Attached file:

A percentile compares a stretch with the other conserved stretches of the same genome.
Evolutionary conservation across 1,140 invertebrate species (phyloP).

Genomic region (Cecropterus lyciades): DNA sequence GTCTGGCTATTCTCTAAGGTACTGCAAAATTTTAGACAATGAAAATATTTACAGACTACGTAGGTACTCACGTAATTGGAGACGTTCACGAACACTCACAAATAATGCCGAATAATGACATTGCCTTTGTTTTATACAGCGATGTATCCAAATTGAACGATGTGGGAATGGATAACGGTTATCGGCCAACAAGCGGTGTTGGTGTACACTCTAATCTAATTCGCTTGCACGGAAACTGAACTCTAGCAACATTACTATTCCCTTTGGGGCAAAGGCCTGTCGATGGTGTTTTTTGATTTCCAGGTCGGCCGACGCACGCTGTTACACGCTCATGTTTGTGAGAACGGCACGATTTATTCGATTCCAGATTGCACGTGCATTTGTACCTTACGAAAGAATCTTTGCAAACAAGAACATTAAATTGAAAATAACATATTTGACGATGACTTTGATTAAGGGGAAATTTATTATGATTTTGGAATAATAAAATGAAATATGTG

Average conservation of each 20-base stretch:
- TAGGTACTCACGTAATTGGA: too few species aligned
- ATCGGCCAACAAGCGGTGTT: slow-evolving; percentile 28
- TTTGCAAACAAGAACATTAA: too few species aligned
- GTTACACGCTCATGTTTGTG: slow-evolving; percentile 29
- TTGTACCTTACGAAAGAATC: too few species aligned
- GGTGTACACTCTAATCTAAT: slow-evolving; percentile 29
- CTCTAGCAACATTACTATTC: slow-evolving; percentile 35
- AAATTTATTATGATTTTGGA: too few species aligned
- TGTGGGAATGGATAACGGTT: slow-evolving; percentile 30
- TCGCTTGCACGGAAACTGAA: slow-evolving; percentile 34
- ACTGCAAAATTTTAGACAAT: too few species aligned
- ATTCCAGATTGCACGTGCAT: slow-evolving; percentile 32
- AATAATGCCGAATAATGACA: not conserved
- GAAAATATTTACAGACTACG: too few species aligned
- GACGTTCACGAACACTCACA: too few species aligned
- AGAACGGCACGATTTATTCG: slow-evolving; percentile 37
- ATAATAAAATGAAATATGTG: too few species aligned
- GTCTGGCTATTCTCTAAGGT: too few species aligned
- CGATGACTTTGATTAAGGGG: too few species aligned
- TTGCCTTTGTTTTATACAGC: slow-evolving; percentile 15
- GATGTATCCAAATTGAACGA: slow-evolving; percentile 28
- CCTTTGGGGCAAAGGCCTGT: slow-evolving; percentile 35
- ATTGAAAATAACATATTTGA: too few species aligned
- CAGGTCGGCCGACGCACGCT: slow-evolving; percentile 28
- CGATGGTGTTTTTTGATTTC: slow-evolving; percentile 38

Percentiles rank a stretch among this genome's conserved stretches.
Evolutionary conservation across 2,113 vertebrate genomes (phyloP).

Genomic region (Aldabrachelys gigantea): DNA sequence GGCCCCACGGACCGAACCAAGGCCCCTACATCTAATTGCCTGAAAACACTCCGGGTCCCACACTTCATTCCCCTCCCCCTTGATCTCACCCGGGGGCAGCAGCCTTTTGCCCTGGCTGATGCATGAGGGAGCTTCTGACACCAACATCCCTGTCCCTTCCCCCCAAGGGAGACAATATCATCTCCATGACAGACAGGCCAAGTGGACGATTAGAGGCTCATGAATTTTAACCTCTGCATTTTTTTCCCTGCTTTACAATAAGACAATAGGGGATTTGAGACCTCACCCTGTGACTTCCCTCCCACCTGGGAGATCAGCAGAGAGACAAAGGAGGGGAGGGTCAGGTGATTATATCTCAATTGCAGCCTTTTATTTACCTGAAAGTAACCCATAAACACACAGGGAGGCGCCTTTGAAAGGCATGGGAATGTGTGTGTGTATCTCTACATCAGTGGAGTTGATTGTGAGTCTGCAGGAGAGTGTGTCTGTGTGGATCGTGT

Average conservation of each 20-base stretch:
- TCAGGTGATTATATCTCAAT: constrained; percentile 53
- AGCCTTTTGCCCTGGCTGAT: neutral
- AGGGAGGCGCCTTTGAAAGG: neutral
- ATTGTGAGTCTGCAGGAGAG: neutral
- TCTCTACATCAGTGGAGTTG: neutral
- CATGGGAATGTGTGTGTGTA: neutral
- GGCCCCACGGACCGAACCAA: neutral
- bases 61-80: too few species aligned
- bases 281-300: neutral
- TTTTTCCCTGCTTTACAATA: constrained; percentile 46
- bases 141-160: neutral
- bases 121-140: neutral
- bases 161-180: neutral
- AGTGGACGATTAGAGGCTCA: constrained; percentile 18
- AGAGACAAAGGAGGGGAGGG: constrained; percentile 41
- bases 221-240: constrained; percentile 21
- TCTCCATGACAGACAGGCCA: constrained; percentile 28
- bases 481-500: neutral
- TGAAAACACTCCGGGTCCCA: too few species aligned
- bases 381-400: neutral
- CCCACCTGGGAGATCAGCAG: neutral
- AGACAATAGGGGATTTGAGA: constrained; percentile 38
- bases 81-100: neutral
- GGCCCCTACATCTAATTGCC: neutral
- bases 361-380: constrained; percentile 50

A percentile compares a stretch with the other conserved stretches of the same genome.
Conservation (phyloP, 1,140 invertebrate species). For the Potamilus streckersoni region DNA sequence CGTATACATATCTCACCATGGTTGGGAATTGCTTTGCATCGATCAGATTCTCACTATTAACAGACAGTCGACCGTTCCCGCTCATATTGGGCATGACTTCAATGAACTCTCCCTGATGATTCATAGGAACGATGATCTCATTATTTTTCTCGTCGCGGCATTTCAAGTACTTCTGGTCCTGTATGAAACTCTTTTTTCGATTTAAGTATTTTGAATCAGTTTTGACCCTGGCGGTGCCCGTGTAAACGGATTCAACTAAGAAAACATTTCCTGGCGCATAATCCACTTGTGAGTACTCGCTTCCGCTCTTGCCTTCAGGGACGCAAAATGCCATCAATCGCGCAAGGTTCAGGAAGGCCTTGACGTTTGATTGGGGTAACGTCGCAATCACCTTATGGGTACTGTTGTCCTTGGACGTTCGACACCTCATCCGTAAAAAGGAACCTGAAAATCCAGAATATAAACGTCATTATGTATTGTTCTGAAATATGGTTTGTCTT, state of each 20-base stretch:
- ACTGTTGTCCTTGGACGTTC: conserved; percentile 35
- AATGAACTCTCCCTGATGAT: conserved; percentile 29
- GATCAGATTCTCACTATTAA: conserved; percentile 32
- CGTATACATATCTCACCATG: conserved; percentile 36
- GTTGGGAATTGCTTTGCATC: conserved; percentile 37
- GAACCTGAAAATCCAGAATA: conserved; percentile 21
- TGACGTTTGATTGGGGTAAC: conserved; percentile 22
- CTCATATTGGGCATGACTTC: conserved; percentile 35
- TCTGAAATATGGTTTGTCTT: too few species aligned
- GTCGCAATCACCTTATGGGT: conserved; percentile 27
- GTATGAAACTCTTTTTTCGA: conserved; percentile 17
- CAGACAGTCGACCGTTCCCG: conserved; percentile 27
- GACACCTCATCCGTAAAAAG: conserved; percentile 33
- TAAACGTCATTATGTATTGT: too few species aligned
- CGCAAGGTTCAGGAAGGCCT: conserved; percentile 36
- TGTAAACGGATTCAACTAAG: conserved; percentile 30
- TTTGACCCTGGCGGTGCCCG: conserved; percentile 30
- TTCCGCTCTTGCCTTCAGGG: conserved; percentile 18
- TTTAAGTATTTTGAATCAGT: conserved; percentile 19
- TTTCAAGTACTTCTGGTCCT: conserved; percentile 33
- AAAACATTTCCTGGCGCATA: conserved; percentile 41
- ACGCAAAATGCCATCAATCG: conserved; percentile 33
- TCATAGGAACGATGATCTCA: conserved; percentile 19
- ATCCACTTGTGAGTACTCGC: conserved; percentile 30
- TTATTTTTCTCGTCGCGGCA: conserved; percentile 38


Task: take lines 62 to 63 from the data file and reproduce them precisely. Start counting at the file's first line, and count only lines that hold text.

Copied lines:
- AATGAACTCTCCCTGATGAT: conserved; percentile 29
- GATCAGATTCTCACTATTAA: conserved; percentile 32